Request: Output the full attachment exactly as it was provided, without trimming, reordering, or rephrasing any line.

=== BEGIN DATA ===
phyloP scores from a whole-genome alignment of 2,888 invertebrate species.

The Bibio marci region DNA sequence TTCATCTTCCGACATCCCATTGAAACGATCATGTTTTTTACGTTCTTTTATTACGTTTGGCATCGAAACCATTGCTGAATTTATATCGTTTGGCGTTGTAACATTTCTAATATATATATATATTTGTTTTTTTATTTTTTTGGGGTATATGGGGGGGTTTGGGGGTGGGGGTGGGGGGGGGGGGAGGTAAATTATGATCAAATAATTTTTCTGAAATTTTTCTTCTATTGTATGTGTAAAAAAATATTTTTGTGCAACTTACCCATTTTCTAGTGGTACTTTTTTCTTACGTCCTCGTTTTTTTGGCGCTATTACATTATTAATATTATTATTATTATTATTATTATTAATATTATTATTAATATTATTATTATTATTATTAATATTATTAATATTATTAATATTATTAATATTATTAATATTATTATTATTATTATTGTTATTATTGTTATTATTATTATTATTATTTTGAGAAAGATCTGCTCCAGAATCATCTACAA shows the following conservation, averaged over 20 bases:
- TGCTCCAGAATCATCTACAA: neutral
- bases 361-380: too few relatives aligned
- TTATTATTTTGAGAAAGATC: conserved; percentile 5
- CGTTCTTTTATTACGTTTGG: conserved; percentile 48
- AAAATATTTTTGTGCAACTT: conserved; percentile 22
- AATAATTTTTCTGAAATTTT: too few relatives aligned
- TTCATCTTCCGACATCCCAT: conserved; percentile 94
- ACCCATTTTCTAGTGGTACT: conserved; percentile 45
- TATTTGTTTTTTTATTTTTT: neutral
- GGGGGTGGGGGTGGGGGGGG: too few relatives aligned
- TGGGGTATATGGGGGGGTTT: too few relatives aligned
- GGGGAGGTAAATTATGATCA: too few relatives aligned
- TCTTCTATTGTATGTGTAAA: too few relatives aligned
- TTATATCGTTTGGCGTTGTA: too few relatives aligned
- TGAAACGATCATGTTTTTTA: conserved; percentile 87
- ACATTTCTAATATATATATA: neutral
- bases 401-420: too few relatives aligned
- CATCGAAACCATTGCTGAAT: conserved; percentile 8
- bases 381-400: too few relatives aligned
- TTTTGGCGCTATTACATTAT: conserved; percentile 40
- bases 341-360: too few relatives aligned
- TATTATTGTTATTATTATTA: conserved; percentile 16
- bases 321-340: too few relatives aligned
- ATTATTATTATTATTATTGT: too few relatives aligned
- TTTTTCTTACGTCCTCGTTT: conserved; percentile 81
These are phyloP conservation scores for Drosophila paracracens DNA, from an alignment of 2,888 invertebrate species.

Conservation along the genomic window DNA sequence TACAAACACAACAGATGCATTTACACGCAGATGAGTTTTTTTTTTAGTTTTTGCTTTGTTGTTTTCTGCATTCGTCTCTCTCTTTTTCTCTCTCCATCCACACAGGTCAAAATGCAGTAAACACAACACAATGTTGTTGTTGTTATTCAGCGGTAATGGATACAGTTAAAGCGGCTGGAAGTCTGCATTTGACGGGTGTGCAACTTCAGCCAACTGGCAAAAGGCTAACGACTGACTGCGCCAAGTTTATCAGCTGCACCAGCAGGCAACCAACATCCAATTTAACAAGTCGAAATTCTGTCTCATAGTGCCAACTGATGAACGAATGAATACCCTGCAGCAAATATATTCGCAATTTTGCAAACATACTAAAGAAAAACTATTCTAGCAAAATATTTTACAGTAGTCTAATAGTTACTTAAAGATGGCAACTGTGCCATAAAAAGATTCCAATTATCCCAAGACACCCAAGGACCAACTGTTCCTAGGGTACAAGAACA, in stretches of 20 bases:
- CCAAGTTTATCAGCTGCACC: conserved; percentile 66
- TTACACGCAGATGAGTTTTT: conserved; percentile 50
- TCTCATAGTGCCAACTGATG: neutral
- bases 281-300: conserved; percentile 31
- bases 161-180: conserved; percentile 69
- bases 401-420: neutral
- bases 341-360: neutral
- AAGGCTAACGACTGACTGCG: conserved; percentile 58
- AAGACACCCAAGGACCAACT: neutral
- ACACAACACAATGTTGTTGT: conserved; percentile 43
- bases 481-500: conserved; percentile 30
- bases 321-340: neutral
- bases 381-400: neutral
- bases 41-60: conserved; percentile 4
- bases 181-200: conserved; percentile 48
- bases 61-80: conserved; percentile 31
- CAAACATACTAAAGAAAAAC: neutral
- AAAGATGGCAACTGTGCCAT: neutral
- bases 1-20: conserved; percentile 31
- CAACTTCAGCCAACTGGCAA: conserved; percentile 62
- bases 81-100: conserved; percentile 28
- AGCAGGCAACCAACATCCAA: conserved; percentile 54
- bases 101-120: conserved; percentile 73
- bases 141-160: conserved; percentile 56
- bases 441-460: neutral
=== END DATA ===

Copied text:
phyloP scores from a whole-genome alignment of 2,888 invertebrate species.

The Bibio marci region DNA sequence TTCATCTTCCGACATCCCATTGAAACGATCATGTTTTTTACGTTCTTTTATTACGTTTGGCATCGAAACCATTGCTGAATTTATATCGTTTGGCGTTGTAACATTTCTAATATATATATATATTTGTTTTTTTATTTTTTTGGGGTATATGGGGGGGTTTGGGGGTGGGGGTGGGGGGGGGGGGAGGTAAATTATGATCAAATAATTTTTCTGAAATTTTTCTTCTATTGTATGTGTAAAAAAATATTTTTGTGCAACTTACCCATTTTCTAGTGGTACTTTTTTCTTACGTCCTCGTTTTTTTGGCGCTATTACATTATTAATATTATTATTATTATTATTATTATTAATATTATTATTAATATTATTATTATTATTATTAATATTATTAATATTATTAATATTATTAATATTATTAATATTATTATTATTATTATTGTTATTATTGTTATTATTATTATTATTATTTTGAGAAAGATCTGCTCCAGAATCATCTACAA shows the following conservation, averaged over 20 bases:
- TGCTCCAGAATCATCTACAA: neutral
- bases 361-380: too few relatives aligned
- TTATTATTTTGAGAAAGATC: conserved; percentile 5
- CGTTCTTTTATTACGTTTGG: conserved; percentile 48
- AAAATATTTTTGTGCAACTT: conserved; percentile 22
- AATAATTTTTCTGAAATTTT: too few relatives aligned
- TTCATCTTCCGACATCCCAT: conserved; percentile 94
- ACCCATTTTCTAGTGGTACT: conserved; percentile 45
- TATTTGTTTTTTTATTTTTT: neutral
- GGGGGTGGGGGTGGGGGGGG: too few relatives aligned
- TGGGGTATATGGGGGGGTTT: too few relatives aligned
- GGGGAGGTAAATTATGATCA: too few relatives aligned
- TCTTCTATTGTATGTGTAAA: too few relatives aligned
- TTATATCGTTTGGCGTTGTA: too few relatives aligned
- TGAAACGATCATGTTTTTTA: conserved; percentile 87
- ACATTTCTAATATATATATA: neutral
- bases 401-420: too few relatives aligned
- CATCGAAACCATTGCTGAAT: conserved; percentile 8
- bases 381-400: too few relatives aligned
- TTTTGGCGCTATTACATTAT: conserved; percentile 40
- bases 341-360: too few relatives aligned
- TATTATTGTTATTATTATTA: conserved; percentile 16
- bases 321-340: too few relatives aligned
- ATTATTATTATTATTATTGT: too few relatives aligned
- TTTTTCTTACGTCCTCGTTT: conserved; percentile 81
These are phyloP conservation scores for Drosophila paracracens DNA, from an alignment of 2,888 invertebrate species.

Conservation along the genomic window DNA sequence TACAAACACAACAGATGCATTTACACGCAGATGAGTTTTTTTTTTAGTTTTTGCTTTGTTGTTTTCTGCATTCGTCTCTCTCTTTTTCTCTCTCCATCCACACAGGTCAAAATGCAGTAAACACAACACAATGTTGTTGTTGTTATTCAGCGGTAATGGATACAGTTAAAGCGGCTGGAAGTCTGCATTTGACGGGTGTGCAACTTCAGCCAACTGGCAAAAGGCTAACGACTGACTGCGCCAAGTTTATCAGCTGCACCAGCAGGCAACCAACATCCAATTTAACAAGTCGAAATTCTGTCTCATAGTGCCAACTGATGAACGAATGAATACCCTGCAGCAAATATATTCGCAATTTTGCAAACATACTAAAGAAAAACTATTCTAGCAAAATATTTTACAGTAGTCTAATAGTTACTTAAAGATGGCAACTGTGCCATAAAAAGATTCCAATTATCCCAAGACACCCAAGGACCAACTGTTCCTAGGGTACAAGAACA, in stretches of 20 bases:
- CCAAGTTTATCAGCTGCACC: conserved; percentile 66
- TTACACGCAGATGAGTTTTT: conserved; percentile 50
- TCTCATAGTGCCAACTGATG: neutral
- bases 281-300: conserved; percentile 31
- bases 161-180: conserved; percentile 69
- bases 401-420: neutral
- bases 341-360: neutral
- AAGGCTAACGACTGACTGCG: conserved; percentile 58
- AAGACACCCAAGGACCAACT: neutral
- ACACAACACAATGTTGTTGT: conserved; percentile 43
- bases 481-500: conserved; percentile 30
- bases 321-340: neutral
- bases 381-400: neutral
- bases 41-60: conserved; percentile 4
- bases 181-200: conserved; percentile 48
- bases 61-80: conserved; percentile 31
- CAAACATACTAAAGAAAAAC: neutral
- AAAGATGGCAACTGTGCCAT: neutral
- bases 1-20: conserved; percentile 31
- CAACTTCAGCCAACTGGCAA: conserved; percentile 62
- bases 81-100: conserved; percentile 28
- AGCAGGCAACCAACATCCAA: conserved; percentile 54
- bases 101-120: conserved; percentile 73
- bases 141-160: conserved; percentile 56
- bases 441-460: neutral